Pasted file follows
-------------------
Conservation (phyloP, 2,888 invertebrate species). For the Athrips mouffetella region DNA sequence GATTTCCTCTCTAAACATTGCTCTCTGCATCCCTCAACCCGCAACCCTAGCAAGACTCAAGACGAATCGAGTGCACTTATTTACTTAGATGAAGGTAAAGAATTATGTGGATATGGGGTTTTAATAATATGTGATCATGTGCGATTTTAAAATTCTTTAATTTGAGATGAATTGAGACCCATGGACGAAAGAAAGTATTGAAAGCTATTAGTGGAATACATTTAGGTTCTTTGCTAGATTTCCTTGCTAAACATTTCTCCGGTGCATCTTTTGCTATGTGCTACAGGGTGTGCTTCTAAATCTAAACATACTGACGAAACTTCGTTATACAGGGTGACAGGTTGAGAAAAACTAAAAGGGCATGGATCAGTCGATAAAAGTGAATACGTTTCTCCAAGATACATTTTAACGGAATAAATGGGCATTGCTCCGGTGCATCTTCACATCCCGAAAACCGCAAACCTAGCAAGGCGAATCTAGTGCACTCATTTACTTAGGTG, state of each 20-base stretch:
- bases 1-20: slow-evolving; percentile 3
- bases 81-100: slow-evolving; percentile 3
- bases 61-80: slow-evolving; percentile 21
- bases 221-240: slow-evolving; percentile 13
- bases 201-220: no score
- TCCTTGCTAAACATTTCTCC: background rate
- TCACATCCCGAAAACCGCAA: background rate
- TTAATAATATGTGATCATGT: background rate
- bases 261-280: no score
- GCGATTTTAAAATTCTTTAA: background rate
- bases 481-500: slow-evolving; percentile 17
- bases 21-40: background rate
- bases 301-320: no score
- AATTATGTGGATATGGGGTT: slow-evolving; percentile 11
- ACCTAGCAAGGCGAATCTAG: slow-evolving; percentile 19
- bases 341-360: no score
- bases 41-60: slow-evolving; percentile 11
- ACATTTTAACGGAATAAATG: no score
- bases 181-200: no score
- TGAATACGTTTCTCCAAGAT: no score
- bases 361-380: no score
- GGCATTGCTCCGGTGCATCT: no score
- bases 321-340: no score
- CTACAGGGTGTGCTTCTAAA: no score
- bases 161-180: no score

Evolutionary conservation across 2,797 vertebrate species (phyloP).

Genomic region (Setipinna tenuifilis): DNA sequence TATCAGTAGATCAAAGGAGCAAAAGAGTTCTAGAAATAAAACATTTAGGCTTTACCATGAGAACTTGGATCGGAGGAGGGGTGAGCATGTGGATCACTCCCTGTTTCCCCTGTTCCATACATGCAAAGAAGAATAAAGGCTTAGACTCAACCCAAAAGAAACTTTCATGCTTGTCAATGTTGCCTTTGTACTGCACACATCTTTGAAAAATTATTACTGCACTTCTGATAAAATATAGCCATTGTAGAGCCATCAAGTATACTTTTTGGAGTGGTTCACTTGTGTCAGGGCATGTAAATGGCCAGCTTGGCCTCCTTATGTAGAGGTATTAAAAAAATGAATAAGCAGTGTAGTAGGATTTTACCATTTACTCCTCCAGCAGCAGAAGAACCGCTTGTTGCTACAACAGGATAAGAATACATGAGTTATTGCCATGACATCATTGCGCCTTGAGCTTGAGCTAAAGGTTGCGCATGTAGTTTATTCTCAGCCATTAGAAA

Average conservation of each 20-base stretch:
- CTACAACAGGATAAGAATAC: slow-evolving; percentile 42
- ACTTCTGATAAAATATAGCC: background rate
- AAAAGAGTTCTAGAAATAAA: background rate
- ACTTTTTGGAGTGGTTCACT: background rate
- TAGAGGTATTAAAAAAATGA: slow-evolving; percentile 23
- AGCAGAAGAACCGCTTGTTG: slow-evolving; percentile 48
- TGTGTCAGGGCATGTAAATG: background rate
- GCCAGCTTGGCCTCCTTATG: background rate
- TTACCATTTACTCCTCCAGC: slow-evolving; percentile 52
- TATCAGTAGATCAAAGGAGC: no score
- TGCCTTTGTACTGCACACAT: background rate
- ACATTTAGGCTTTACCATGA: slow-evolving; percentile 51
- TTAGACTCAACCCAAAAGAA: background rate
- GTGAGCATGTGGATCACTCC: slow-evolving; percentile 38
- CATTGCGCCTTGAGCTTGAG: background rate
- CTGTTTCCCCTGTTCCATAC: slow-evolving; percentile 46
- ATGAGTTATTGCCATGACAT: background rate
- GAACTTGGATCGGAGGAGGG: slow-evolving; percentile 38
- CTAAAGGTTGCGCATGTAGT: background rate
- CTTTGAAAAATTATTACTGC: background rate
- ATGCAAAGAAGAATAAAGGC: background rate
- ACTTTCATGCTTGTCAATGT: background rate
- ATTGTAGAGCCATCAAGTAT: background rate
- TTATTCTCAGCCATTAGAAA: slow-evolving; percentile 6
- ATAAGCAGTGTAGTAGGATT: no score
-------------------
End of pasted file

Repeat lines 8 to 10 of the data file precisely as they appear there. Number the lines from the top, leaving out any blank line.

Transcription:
- TCACATCCCGAAAACCGCAA: background rate
- TTAATAATATGTGATCATGT: background rate
- bases 261-280: no score